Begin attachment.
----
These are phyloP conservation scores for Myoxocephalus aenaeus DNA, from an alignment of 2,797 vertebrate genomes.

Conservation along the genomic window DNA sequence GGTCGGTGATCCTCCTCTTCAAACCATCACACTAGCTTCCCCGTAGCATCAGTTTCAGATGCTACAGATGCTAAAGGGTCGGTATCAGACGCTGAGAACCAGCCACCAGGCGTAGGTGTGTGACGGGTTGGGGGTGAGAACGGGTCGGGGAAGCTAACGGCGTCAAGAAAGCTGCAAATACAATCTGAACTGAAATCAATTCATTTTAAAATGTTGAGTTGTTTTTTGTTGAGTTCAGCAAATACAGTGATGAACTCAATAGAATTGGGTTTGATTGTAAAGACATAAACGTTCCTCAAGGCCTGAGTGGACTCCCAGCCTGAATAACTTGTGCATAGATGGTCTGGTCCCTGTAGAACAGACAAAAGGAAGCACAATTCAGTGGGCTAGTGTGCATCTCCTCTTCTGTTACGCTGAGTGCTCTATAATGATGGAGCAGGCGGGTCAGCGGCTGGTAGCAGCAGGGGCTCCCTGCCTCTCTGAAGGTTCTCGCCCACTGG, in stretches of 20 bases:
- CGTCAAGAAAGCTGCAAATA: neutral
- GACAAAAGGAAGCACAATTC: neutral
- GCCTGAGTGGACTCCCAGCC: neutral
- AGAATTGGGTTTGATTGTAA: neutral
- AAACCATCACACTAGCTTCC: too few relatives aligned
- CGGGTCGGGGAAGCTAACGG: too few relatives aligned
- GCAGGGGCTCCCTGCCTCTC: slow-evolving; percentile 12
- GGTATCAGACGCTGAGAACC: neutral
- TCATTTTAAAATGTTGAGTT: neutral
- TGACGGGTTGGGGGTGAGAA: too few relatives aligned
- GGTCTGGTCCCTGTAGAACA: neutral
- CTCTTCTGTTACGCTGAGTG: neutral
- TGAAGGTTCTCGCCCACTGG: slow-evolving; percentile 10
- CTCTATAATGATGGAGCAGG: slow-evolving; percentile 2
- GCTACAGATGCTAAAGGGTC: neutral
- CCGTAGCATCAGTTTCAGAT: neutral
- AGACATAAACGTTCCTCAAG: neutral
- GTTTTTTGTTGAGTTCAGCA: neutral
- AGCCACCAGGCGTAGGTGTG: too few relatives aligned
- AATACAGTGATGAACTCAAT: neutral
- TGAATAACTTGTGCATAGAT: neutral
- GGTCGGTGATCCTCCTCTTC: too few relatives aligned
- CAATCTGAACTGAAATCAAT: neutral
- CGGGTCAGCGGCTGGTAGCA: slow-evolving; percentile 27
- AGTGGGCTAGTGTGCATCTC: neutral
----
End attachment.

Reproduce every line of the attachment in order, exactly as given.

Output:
These are phyloP conservation scores for Myoxocephalus aenaeus DNA, from an alignment of 2,797 vertebrate genomes.

Conservation along the genomic window DNA sequence GGTCGGTGATCCTCCTCTTCAAACCATCACACTAGCTTCCCCGTAGCATCAGTTTCAGATGCTACAGATGCTAAAGGGTCGGTATCAGACGCTGAGAACCAGCCACCAGGCGTAGGTGTGTGACGGGTTGGGGGTGAGAACGGGTCGGGGAAGCTAACGGCGTCAAGAAAGCTGCAAATACAATCTGAACTGAAATCAATTCATTTTAAAATGTTGAGTTGTTTTTTGTTGAGTTCAGCAAATACAGTGATGAACTCAATAGAATTGGGTTTGATTGTAAAGACATAAACGTTCCTCAAGGCCTGAGTGGACTCCCAGCCTGAATAACTTGTGCATAGATGGTCTGGTCCCTGTAGAACAGACAAAAGGAAGCACAATTCAGTGGGCTAGTGTGCATCTCCTCTTCTGTTACGCTGAGTGCTCTATAATGATGGAGCAGGCGGGTCAGCGGCTGGTAGCAGCAGGGGCTCCCTGCCTCTCTGAAGGTTCTCGCCCACTGG, in stretches of 20 bases:
- CGTCAAGAAAGCTGCAAATA: neutral
- GACAAAAGGAAGCACAATTC: neutral
- GCCTGAGTGGACTCCCAGCC: neutral
- AGAATTGGGTTTGATTGTAA: neutral
- AAACCATCACACTAGCTTCC: too few relatives aligned
- CGGGTCGGGGAAGCTAACGG: too few relatives aligned
- GCAGGGGCTCCCTGCCTCTC: slow-evolving; percentile 12
- GGTATCAGACGCTGAGAACC: neutral
- TCATTTTAAAATGTTGAGTT: neutral
- TGACGGGTTGGGGGTGAGAA: too few relatives aligned
- GGTCTGGTCCCTGTAGAACA: neutral
- CTCTTCTGTTACGCTGAGTG: neutral
- TGAAGGTTCTCGCCCACTGG: slow-evolving; percentile 10
- CTCTATAATGATGGAGCAGG: slow-evolving; percentile 2
- GCTACAGATGCTAAAGGGTC: neutral
- CCGTAGCATCAGTTTCAGAT: neutral
- AGACATAAACGTTCCTCAAG: neutral
- GTTTTTTGTTGAGTTCAGCA: neutral
- AGCCACCAGGCGTAGGTGTG: too few relatives aligned
- AATACAGTGATGAACTCAAT: neutral
- TGAATAACTTGTGCATAGAT: neutral
- GGTCGGTGATCCTCCTCTTC: too few relatives aligned
- CAATCTGAACTGAAATCAAT: neutral
- CGGGTCAGCGGCTGGTAGCA: slow-evolving; percentile 27
- AGTGGGCTAGTGTGCATCTC: neutral